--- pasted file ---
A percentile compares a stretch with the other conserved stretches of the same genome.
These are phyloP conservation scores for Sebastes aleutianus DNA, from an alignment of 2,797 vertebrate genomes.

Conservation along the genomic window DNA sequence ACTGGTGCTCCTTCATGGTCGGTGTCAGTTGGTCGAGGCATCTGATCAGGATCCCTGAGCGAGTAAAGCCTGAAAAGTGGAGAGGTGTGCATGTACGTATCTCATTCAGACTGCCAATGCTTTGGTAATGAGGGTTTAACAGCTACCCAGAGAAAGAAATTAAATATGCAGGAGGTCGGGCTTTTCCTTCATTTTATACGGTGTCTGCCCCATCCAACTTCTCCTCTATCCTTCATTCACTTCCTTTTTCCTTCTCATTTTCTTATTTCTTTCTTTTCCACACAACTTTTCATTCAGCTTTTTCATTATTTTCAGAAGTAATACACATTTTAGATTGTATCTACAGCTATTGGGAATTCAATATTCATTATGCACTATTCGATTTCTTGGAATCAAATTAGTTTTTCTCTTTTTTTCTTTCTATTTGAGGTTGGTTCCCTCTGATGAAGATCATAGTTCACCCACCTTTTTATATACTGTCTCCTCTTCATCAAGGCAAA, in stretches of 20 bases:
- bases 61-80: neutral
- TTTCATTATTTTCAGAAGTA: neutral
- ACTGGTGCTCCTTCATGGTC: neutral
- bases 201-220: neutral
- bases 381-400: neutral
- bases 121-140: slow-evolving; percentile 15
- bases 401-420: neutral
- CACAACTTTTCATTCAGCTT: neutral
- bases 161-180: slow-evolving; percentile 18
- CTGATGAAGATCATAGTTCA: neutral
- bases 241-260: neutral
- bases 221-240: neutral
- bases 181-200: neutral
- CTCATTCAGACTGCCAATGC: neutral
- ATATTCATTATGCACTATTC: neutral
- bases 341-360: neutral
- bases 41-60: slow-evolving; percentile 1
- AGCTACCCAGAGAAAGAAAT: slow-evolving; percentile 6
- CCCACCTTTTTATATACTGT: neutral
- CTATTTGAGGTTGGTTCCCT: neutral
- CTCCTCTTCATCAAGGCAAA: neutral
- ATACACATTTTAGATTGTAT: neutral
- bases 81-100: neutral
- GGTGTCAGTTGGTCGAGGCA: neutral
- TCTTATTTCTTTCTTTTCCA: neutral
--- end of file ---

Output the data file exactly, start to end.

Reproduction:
A percentile compares a stretch with the other conserved stretches of the same genome.
These are phyloP conservation scores for Sebastes aleutianus DNA, from an alignment of 2,797 vertebrate genomes.

Conservation along the genomic window DNA sequence ACTGGTGCTCCTTCATGGTCGGTGTCAGTTGGTCGAGGCATCTGATCAGGATCCCTGAGCGAGTAAAGCCTGAAAAGTGGAGAGGTGTGCATGTACGTATCTCATTCAGACTGCCAATGCTTTGGTAATGAGGGTTTAACAGCTACCCAGAGAAAGAAATTAAATATGCAGGAGGTCGGGCTTTTCCTTCATTTTATACGGTGTCTGCCCCATCCAACTTCTCCTCTATCCTTCATTCACTTCCTTTTTCCTTCTCATTTTCTTATTTCTTTCTTTTCCACACAACTTTTCATTCAGCTTTTTCATTATTTTCAGAAGTAATACACATTTTAGATTGTATCTACAGCTATTGGGAATTCAATATTCATTATGCACTATTCGATTTCTTGGAATCAAATTAGTTTTTCTCTTTTTTTCTTTCTATTTGAGGTTGGTTCCCTCTGATGAAGATCATAGTTCACCCACCTTTTTATATACTGTCTCCTCTTCATCAAGGCAAA, in stretches of 20 bases:
- bases 61-80: neutral
- TTTCATTATTTTCAGAAGTA: neutral
- ACTGGTGCTCCTTCATGGTC: neutral
- bases 201-220: neutral
- bases 381-400: neutral
- bases 121-140: slow-evolving; percentile 15
- bases 401-420: neutral
- CACAACTTTTCATTCAGCTT: neutral
- bases 161-180: slow-evolving; percentile 18
- CTGATGAAGATCATAGTTCA: neutral
- bases 241-260: neutral
- bases 221-240: neutral
- bases 181-200: neutral
- CTCATTCAGACTGCCAATGC: neutral
- ATATTCATTATGCACTATTC: neutral
- bases 341-360: neutral
- bases 41-60: slow-evolving; percentile 1
- AGCTACCCAGAGAAAGAAAT: slow-evolving; percentile 6
- CCCACCTTTTTATATACTGT: neutral
- CTATTTGAGGTTGGTTCCCT: neutral
- CTCCTCTTCATCAAGGCAAA: neutral
- ATACACATTTTAGATTGTAT: neutral
- bases 81-100: neutral
- GGTGTCAGTTGGTCGAGGCA: neutral
- TCTTATTTCTTTCTTTTCCA: neutral